My specific question is, why is not any auxiliary followed by coming?

I've seen a lot of sentences as following one, but this time it made me wonder if there was any grammar behind that like omission or participle clause, or it was just an informal spoken English.

You feel another one coming?

I thought it could stand for 'Do you feel that another one is coming' or '... that another one comes' or '... that another one is going to come' or '... that another one will come'.

In this sentence one refers to a bird, but I don't think this makes any difference.

Here is another example:

Doctor to a pregnant woman: "(Do) You feel another one coming?" (one refers to contraction)

How about this example:

(Do) You think he (or him) coming?

  • I believe some upvoted my question because they thought it was about conversational deletion, but it is not. So please, before any upvoting, read the questions thoroughly (or answer for that matter). P.S. Because of this reason, I needed to EDIT the question. – Afsane Dec 6 '16 at 11:12

There's two parts to this.

First, the omission of the auxiliary "Do". This is common in everyday speech for an immediate question. The auxiliary doesn't have to be 'do':

You feel it? [Do]

They coming? [Are]

Seen it? [Have you]

The second question is about the participle "coming". I think you may be misparsing. This doesn't stand for "You feel that another one is coming?" - that would be perfectly grammatical, but has a slightly different meaning.

This is more like "You feel another one that is coming?". "Another one coming" is a noun phrase, the object of "feel". "Feel" in this case means "sense" or "be aware of", rather than "believe", or "expect".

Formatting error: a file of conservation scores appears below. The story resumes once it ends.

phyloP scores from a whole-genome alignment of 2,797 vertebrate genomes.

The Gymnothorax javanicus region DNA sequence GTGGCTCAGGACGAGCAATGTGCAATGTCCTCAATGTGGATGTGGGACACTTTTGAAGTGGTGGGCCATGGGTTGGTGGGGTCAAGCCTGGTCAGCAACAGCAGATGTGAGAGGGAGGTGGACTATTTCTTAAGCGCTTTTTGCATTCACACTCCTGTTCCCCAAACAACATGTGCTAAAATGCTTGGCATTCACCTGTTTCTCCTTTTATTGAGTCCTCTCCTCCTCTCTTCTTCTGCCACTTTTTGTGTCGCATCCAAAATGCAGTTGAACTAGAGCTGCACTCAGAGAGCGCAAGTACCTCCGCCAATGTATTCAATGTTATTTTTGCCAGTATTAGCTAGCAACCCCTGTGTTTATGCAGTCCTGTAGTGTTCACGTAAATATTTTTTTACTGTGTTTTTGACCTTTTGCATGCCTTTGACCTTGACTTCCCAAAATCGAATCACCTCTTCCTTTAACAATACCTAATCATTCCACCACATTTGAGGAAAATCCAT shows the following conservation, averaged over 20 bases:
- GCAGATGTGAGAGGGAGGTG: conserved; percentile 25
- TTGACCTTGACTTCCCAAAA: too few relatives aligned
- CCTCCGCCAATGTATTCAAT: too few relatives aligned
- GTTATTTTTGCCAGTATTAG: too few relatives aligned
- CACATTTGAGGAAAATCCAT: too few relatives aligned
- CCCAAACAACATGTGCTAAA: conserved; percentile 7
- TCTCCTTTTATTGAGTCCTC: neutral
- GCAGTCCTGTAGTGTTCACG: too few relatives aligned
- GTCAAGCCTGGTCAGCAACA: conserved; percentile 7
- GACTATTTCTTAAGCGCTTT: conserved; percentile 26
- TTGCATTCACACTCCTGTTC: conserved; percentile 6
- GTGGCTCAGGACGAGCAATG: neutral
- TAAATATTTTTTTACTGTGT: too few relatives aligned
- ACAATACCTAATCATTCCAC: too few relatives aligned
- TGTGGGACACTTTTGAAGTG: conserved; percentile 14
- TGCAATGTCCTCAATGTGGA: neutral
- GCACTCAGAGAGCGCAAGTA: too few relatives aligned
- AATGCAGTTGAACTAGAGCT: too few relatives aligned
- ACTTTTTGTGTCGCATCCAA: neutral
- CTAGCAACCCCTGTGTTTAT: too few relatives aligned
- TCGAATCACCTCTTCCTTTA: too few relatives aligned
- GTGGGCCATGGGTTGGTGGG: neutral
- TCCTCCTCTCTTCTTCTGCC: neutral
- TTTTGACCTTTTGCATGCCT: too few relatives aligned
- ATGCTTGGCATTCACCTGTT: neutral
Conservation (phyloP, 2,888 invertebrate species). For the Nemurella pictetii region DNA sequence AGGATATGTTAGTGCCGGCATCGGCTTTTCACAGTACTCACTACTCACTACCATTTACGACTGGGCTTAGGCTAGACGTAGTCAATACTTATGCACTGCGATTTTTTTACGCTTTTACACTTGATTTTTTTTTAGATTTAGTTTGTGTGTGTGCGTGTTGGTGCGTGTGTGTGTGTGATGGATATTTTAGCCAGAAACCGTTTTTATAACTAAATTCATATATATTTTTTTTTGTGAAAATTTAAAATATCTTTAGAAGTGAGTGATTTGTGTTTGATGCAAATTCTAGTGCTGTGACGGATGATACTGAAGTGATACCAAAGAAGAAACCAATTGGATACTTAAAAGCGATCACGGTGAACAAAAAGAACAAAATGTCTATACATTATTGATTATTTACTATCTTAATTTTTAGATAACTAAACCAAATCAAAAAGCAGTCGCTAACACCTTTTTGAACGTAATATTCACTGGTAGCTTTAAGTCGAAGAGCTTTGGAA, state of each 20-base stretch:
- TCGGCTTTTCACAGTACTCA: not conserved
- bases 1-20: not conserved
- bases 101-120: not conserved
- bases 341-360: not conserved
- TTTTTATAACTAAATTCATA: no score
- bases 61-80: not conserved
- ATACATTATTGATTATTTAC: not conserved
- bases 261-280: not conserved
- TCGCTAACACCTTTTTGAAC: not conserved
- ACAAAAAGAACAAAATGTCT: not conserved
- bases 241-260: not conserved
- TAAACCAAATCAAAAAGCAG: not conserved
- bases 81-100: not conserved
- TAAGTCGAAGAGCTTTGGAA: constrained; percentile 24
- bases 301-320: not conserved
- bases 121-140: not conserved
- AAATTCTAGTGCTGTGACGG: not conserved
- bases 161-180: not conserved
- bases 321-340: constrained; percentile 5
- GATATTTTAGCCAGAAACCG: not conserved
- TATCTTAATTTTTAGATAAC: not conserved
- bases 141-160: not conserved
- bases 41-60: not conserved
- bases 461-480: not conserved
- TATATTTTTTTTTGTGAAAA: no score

• 3
    This is an example of Conversational Deletion, which is very common in speech. Basic rule: any sequence of predictable function words at the beginning of the sentence may be deleted. – John Lawler Dec 5 '16 at 17:28
  • I found another example using exactly feel. Doctor to a pregnant woman: "(Do) You feel another one coming?" (one refers to contractions). And I cannot understand if it is actually Do you feel another one that is coming? Would you mind explaining? By the way, I added another example into my question, if it makes any deference. – Afsane Dec 5 '16 at 19:14
  • No, "You think he coming" is ungrammatical. "You hear him coming?" is fine. It's an object noun phrase, so it has to be 'him', not 'he'; and 'think' doesn't take a direct object like that (the only direct object it can take is a thought'. But verbs of perception - 'see', 'hear', 'feel' - do take a direct object of what is perceived. This emphasises how it is a completely different construction from "You think he is coming?" where the 'is' cannot be deleted. – Colin Fine Dec 5 '16 at 19:31
  • @JohnLawler Honestly, my question wasn't about the conversational deletion. – Afsane Dec 6 '16 at 10:09
  • 1
    The feel/sense/see/hear X V-ing sense verb construction is common, and alternates with the feel/sense/see/hear X V infinitive construction (without to). The gerund version is for events that are ongoing, while the infinitive is for reports of events: She saw him speaking and She saw him speak. There's not a great deal of difference. – John Lawler Dec 6 '16 at 15:37

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